# Random Forest has almost perfect training AUC compared to other models

I'm working on a 2-class classification problem with very unbalanced class size (95% vs. 5%). The overall data size is 500k+ and I did a 70%-30% train test split. So far I have tried the following models (all sklearn):

1. Logistic regression: train AUC ~0.5, test AUC ~0.5
2. Gradient boosting: train AUC ~0.74, test AUC ~0.69
3. Random Forest: train AUC 0.9999999, test AUC ~0.80

I'm seeing a perfect AUC for random forest but only ~0.8 on the testing set. Numbers in #1 and #2 looks much normal to me but I'm really scared of the "perfect" AUC on random forest training set.

Is this something that I should expect or within normal range? Why is this happening to random forest but not to some other classifiers? Are there any reasonable explanation or guess to this?

Update: I have done 10-fold cv and parameter grid search on the random forest model and here's some result:

1. Random Forest (original): train AUC 0.9999999, test AUC ~0.80
2. Random Forest (10-fold cv): average test AUC ~0.80
3. Random Forest (grid search max depth 12): train AUC ~0.73 test AUC ~0.70

I can see that with the optimal parameter settings from grid search, the train and test AUCs are not that different anymore and look normal to me. However, this test AUC of 0.71 is much worse than the test AUC of original random forest (~0.80).

If it's an overfitting problem, after regularization, the test AUC should increase, but it's now the opposite to me, and I'm very confused.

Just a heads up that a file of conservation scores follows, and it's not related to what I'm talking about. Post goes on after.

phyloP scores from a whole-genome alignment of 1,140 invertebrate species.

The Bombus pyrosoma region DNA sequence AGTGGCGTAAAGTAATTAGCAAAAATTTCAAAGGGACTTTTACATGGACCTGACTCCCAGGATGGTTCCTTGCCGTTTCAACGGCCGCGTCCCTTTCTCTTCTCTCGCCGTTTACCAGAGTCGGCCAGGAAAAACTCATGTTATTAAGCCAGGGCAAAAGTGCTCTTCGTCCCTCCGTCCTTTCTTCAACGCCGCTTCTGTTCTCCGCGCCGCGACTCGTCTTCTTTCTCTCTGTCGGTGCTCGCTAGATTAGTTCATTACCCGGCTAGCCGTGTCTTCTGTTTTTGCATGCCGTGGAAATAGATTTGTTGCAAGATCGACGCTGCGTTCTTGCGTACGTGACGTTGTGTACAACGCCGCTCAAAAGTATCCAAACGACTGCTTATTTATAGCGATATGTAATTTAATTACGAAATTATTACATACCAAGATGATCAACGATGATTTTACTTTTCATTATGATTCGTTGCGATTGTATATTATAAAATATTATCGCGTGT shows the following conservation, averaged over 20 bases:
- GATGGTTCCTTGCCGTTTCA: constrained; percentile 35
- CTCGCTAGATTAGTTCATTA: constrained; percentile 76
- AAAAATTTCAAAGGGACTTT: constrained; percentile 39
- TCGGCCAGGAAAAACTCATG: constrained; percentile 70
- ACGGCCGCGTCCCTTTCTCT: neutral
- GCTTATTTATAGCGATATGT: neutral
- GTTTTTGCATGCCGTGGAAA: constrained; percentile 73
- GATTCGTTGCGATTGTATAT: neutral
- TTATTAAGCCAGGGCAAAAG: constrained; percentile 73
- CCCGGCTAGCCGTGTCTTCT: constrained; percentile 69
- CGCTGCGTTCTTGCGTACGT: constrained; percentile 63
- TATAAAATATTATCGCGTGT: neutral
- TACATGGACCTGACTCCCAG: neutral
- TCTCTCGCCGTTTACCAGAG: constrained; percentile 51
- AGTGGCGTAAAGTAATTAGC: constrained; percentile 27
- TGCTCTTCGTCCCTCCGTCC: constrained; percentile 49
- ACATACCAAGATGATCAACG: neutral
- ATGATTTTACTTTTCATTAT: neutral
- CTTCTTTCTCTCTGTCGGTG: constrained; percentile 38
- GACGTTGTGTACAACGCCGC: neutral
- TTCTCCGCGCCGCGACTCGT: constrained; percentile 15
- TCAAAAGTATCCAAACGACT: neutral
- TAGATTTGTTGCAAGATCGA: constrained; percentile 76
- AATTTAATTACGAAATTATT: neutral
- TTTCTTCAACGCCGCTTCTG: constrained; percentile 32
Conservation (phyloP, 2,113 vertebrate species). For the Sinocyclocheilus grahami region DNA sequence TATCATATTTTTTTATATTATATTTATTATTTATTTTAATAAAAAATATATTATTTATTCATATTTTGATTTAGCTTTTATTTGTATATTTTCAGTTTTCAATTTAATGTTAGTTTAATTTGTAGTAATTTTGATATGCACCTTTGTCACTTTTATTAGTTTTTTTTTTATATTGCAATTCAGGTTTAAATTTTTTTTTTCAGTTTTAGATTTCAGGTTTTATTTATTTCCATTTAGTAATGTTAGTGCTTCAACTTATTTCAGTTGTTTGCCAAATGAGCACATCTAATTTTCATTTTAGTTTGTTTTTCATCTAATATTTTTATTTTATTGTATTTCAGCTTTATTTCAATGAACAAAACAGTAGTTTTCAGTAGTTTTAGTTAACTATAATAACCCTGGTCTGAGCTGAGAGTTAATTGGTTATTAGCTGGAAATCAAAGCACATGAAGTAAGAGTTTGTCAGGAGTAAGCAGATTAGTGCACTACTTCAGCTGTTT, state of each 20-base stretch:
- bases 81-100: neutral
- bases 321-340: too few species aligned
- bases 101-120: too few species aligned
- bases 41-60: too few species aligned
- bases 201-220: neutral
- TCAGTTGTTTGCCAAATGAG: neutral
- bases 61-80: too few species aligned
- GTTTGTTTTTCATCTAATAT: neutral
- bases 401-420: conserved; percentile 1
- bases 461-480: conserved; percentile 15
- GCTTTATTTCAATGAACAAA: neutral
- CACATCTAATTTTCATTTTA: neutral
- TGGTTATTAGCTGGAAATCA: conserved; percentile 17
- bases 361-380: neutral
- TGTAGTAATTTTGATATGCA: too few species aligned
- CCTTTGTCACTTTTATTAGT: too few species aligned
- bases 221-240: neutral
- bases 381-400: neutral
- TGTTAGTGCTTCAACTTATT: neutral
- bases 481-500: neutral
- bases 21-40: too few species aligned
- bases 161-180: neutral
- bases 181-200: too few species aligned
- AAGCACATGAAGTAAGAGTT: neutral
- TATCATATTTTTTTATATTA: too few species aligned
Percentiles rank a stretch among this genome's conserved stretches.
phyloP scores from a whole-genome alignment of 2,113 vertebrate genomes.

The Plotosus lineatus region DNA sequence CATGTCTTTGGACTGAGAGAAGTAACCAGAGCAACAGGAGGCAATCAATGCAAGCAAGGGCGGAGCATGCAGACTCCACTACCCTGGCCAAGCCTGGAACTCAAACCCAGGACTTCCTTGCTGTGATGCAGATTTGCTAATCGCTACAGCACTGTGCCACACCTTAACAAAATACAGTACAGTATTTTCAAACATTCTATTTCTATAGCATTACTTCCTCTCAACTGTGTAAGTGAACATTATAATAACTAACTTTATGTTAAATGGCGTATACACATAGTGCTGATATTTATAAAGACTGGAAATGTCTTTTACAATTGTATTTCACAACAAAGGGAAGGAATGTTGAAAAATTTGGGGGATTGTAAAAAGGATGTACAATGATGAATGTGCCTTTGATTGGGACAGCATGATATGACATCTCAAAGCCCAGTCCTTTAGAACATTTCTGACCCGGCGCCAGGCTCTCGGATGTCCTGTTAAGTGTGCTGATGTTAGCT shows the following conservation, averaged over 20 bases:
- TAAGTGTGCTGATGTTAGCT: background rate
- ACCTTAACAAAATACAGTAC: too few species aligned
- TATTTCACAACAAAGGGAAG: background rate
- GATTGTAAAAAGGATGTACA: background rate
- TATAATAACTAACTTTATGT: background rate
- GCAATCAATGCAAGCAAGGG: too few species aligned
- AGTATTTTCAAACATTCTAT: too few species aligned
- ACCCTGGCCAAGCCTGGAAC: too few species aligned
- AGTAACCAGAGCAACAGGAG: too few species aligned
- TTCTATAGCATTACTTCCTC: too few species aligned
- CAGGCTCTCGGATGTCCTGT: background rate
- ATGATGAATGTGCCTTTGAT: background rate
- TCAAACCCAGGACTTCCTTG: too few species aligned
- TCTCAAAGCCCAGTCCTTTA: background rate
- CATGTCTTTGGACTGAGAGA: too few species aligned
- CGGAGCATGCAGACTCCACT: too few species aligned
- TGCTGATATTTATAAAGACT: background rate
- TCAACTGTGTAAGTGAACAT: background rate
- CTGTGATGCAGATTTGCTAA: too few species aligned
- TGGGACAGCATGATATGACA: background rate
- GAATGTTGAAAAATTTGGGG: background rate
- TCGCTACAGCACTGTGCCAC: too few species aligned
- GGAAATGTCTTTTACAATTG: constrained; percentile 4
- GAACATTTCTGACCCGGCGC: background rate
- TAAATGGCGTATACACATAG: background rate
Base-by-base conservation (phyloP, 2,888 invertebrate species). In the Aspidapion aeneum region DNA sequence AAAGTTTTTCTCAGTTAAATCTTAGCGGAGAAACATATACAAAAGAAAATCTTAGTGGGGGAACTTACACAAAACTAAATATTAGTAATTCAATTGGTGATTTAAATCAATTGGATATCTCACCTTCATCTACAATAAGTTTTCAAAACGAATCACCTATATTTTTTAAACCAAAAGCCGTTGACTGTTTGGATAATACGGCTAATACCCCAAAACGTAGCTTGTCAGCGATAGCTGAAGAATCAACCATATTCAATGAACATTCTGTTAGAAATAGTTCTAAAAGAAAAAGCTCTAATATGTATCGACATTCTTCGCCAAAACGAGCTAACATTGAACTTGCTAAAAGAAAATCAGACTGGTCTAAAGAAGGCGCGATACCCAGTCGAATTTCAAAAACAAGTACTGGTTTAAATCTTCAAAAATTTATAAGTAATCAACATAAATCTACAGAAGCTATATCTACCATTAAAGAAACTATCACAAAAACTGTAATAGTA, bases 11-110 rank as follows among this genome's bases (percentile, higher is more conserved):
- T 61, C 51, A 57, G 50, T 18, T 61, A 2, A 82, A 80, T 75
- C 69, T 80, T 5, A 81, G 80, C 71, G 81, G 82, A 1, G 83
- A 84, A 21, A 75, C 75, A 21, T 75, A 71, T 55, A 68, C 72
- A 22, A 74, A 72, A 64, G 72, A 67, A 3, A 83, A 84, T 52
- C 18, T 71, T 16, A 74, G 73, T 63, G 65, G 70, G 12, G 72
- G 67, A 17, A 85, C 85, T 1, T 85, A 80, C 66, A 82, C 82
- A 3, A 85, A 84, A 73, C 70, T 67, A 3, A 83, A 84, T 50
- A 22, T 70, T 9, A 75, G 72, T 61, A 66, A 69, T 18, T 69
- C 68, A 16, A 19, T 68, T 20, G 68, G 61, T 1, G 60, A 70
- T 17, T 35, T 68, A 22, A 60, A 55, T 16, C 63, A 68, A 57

Are there anything I'm missing here? Why is this happening? If I were to choose between the two models, I would choose the one with higher test AUC, which is the "probably" overfitted random forest, does it make sense?

• This AUC seems indeed rather huge showing that the RF has overfitted training set. That being said, training set metrics are little more than bellwethers so nobody really judges their performance. From your description it is unclear if you are using repeated CV or not. Usually with such a large data-set repeated CV would be necessary but as you seem to indeed over-fit at time I would try repeated resampling. Finally AUC is just one metric. Try looking into additional metrics like the PR-curves or the calibration plots. – usεr11852 says Reinstate Monic Mar 19 '18 at 11:23
• @usεr11852 I have updated the post with more details, hope you can provide more insights. – Yilun Zhang Mar 19 '18 at 18:53
• The fact you have only "one" test-sample that lead to an AUC of 0.80 but now you have an AUC of 0.71 when using a 10-fold CV is not horribly surprising. It just goes to show a common pit that might happen, people overfit their test-set. :) (Yes, this can happen too) You are not missing anything, just having a hold-out set is not a silver bullet when it comes to error estimation. I am a bit surprised that the performance deterioration was more than 10% but a ~5% difference would be almost common-place when going from a "single set" to a "CV estimate." – usεr11852 says Reinstate Monic Mar 19 '18 at 20:00